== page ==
Arsene Wenger knows the value of a good line at a press conference.
On the eve of the 2-0 win over Crystal Palace that maintained Arsenal’s place at the summit of the Premier League, Arsene Wenger sat in the standard pre-match press conference, answering the same questions he received week after week after week.
How would his team perform against a weak Palace side? How would they bounce back after their loss to Dortmund? etc etc etc. For Wenger this was all too easy, he had been holding court like this since 1996 and knew what to say and when to say it.
The media were looking for easily interpreted phrases or slogans they could paint across their headlines and earn their days pay. The questions rolled and answers followed, all with Wenger’s trademark considered patience. From somewhere in the back a hand was raised, Wenger caught the motion from the corner of his eye and nodded in its direction, signalling the one responsible to ask his question. He listened as the reporter queried Wenger on the release of his old nemesis, Sir Alex Ferguson’s, book, for which he was honored enough to get a full chapter in.
Wenger paused for a moment, seemingly contemplating his famous battles both on and off the pitch with this greatest of managers. A half smile seemed almost to appear on his thin lips before he opened them to answer. He stated that he had not had the opportunity to read the book but thought it seemed as if Ferguson had written or at least recorded much of it whilst still managing. He then paused for a moment while a follow up was asked before cheekily throwing a juicy steak to the starving wolf pack. “Will Sir Alex ever come back?” the question was innocent and simple enough. The eyes of the room turned to the Arsenal boss who took in a breath before replying, leaving the room poised, waiting for his response.
It had taken many years for him to truly appreciate these moments and to take full advantage of them but his experience now proved invaluable. “In six months we’ll know more about that. You cannot rule it out completely. Its difficult to take a drug for 30 years and suddenly get rid of it.” Wenger just threw it out there like it was just another answer but it wasn’t. He noted with immense pride the frantic scribbling going on as the reporters fought to record his every word for later publications. He knew that out of everything he had said that would be what caught the imagination of editors waiting for juicy stories in their offices. It was all too easy.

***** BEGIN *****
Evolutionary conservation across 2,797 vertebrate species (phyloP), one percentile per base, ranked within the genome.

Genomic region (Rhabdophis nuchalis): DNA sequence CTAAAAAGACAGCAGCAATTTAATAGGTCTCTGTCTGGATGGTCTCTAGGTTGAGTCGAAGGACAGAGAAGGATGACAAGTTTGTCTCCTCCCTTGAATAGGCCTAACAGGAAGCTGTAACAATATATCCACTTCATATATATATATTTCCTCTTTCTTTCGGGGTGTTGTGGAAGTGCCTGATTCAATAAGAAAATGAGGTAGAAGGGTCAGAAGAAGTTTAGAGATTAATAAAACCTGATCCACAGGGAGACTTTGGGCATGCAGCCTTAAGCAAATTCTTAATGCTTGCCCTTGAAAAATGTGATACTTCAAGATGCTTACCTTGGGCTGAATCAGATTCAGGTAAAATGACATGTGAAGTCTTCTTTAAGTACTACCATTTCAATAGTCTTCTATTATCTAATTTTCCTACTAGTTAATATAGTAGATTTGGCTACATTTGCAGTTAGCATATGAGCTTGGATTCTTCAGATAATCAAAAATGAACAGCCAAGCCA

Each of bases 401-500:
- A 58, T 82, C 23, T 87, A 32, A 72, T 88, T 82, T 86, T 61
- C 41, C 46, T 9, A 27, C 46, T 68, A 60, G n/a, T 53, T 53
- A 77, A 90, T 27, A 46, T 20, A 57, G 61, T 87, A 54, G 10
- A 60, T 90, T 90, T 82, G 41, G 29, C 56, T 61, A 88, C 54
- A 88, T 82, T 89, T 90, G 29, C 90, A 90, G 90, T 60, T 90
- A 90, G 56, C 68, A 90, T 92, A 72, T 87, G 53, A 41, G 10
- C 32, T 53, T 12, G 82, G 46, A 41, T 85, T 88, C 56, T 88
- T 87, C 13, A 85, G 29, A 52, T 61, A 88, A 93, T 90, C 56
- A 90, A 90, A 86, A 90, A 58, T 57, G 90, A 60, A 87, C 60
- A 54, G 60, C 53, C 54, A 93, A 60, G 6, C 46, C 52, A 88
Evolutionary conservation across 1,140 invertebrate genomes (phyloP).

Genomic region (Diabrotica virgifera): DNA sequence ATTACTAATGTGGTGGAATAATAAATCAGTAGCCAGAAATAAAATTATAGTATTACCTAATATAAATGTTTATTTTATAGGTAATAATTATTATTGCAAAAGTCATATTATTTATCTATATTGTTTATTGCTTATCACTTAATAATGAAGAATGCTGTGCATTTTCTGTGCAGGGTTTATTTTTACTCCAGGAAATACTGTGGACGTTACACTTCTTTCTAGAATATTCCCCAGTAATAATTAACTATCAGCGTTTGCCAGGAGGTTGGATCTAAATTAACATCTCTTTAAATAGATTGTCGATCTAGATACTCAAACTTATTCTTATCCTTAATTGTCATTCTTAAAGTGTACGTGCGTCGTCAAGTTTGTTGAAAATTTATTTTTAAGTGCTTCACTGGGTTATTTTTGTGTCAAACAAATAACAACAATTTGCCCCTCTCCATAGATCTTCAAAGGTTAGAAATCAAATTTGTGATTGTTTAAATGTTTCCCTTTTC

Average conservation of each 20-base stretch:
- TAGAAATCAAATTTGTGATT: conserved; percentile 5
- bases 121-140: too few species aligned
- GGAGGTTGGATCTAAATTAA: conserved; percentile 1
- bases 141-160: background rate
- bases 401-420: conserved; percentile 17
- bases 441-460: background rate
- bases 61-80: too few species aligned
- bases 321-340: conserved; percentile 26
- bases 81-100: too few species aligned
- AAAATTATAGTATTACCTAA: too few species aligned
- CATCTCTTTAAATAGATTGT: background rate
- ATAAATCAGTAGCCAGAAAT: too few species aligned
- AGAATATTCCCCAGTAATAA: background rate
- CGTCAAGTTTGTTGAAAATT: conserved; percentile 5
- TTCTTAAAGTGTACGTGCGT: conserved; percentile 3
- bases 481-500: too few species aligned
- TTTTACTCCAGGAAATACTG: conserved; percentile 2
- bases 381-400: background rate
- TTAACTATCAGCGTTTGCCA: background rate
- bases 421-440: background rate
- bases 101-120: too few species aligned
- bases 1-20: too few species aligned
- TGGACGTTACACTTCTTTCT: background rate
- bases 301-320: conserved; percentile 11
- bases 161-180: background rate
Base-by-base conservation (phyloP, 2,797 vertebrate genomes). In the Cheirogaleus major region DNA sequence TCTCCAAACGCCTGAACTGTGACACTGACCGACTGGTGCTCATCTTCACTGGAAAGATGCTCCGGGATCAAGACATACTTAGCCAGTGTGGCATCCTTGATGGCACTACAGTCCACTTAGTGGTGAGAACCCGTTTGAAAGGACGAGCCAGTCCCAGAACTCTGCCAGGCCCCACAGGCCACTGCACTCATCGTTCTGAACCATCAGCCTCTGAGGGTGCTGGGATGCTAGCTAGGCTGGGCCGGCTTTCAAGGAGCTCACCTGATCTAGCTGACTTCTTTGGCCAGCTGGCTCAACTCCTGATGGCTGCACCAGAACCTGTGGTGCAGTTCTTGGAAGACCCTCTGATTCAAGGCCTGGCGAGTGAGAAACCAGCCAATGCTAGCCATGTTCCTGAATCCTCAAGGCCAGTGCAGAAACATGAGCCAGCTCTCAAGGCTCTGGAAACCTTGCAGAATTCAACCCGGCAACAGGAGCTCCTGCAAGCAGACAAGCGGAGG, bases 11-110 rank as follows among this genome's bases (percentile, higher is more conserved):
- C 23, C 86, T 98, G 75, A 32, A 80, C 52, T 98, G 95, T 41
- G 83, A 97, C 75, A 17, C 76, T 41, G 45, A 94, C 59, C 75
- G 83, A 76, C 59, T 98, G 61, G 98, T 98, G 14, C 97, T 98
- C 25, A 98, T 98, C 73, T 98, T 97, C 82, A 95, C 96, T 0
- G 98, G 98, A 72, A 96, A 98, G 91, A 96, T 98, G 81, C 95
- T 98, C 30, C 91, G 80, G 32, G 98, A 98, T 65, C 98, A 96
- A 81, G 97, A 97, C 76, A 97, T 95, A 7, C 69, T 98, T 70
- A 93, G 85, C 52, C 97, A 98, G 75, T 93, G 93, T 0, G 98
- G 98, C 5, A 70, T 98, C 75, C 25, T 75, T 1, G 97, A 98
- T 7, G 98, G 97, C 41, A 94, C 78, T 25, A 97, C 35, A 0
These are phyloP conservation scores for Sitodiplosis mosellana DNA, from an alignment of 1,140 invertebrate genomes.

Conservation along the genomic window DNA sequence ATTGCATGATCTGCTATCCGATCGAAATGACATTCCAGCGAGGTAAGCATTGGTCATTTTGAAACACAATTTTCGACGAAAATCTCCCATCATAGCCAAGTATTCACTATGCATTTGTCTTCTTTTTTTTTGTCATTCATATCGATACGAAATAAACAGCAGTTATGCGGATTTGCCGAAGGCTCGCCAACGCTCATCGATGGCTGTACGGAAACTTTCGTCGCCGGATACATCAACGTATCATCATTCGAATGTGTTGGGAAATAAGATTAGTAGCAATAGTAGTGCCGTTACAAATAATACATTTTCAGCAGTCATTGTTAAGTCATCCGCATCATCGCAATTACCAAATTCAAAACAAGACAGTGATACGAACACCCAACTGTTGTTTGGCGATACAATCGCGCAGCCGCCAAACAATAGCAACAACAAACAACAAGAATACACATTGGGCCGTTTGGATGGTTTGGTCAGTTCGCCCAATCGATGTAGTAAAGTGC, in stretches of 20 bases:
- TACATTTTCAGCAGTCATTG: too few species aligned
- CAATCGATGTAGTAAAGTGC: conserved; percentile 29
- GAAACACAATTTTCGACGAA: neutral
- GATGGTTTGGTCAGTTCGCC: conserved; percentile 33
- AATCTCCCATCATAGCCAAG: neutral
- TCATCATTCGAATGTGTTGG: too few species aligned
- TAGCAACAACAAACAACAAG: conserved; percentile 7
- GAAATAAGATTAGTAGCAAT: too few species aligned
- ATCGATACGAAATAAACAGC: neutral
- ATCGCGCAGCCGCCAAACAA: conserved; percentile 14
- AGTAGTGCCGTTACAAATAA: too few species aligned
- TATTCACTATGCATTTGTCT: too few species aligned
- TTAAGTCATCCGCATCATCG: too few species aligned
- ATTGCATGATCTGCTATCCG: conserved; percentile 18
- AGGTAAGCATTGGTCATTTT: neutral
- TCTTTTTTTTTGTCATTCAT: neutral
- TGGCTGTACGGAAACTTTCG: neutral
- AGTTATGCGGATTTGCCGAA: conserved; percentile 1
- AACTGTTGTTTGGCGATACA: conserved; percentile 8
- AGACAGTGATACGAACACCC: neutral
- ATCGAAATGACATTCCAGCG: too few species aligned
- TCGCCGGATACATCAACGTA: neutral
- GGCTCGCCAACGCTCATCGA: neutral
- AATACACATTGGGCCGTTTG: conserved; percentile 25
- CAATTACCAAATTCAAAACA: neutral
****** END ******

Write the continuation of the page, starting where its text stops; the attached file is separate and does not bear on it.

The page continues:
What is simple to dismiss as simply one manager putting forward an opinion about the future of his former, now retired, rival, is in fact a well worked piece of media management, designed to further increase the pressure of beleaguered colleague David Moyes. A manager who is still desperately searching for a way to escape the omnipresent shadow that Ferguson casts over Old Trafford and beyond. A shadow that has only loomed larger with the release of his biography only a few days earlier.
Wenger, a master of the arts of manipulation, knows the pressure that comes with being manager of a big club, knows the effect that negativity can have on a team, after all, prior to the signing of Mesut Özil his own team found themselves lambasted by all and sundry; and he was more than happy to keep the torch firmly on the Red Devils new man. Many managers would have refused to comment on the going ons at other clubs but Wenger, like Ferguson himself before hand, knows that when your opponent is down, do everything you can to keep him there.
David Moyes is still struggling to make his mark at Old Trafford.
With Man United winning, although again very unconvincingly, against Stoke the pressure valve at Old Trafford has been eased just a little bit. One can imagine that if Moyes can eke out a couple more wins the confidence and swagger may just return to Old Trafford and they could still push for another Premier League title, the season, as they say, has a long way to go. What will be an interesting byline however, is whether we are beginning to see the first seeds in a significant rivalry between Wenger and Moyes as they battle to gain the upper hand in the game of minds and media. Only time will tell.